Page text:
The church can be a place where people unload what they’ve “stored.” Admittedly, I know of plenty of people who when they are feeling burdened the last place they want to be is church. I can understand it – if church is a place of guilt and work rather than of rest and joy, why should anyone bother? Perhaps the church has to sometimes rethink how it stores the love of its people.

In the early church, Christ was considered a “manager of the mind.” He was the storage manager. He was the one who found places to put stuff. Taking sorrows, emptying them, placing them in places where they wouldn’t get too messy, ensuring there would be more space for us to move around in.

His promise was that there would always be enough room.

Overturning the Tables

Overturning the tables in the temple was probably the main reason Jesus got nailed to a cross.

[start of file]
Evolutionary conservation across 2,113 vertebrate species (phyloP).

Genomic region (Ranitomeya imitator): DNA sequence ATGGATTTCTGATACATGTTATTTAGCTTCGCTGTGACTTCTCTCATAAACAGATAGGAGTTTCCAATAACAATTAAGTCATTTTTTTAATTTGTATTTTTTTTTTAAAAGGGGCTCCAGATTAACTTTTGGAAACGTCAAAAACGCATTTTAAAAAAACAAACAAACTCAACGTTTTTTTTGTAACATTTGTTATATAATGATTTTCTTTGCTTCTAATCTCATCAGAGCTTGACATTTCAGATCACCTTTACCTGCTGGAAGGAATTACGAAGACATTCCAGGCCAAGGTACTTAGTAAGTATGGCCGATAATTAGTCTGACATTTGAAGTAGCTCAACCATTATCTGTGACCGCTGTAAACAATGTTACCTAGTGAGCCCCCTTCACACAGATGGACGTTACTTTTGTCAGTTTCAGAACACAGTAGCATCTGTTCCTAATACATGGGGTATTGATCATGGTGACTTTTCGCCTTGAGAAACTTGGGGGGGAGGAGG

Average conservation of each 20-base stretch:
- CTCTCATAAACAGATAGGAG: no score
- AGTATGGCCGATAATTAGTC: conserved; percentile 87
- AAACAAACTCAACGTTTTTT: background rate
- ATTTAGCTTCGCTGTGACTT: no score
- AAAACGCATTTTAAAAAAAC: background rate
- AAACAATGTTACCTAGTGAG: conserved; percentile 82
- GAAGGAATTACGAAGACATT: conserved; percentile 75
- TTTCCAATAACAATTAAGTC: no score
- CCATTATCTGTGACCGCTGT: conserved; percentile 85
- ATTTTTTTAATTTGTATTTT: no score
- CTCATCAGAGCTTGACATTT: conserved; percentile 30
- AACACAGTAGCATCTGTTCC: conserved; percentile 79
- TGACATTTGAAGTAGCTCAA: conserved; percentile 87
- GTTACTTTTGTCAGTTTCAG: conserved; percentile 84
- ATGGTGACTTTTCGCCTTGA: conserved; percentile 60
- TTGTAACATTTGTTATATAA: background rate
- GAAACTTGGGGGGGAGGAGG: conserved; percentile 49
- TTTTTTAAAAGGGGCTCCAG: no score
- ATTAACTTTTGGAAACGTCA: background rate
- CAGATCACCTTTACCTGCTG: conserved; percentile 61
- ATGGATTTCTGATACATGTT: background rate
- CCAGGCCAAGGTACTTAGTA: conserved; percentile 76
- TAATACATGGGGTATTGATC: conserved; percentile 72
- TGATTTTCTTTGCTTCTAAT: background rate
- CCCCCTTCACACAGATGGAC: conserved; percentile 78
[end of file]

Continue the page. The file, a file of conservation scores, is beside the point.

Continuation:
The story seems to indicate a severe separation of commerce and church. Money in church? No way! Take it out!

However, I don’t think that the problem of money is the primary message. More crucial was the nature of trust. In overturning the tables, Jesus challenged how and who we are expected to trust.

Nate Silver, the writer in one of my favorite blogs, reports in the General Social Survey that people are losing their faith in everything. Only 20% of people have trust in organized religion – down 10% from 30% in 2000. Just a little more trust than in banks.

That’s not very reassuring if you’re in the organized religion business. And we only forgive sins, not debts.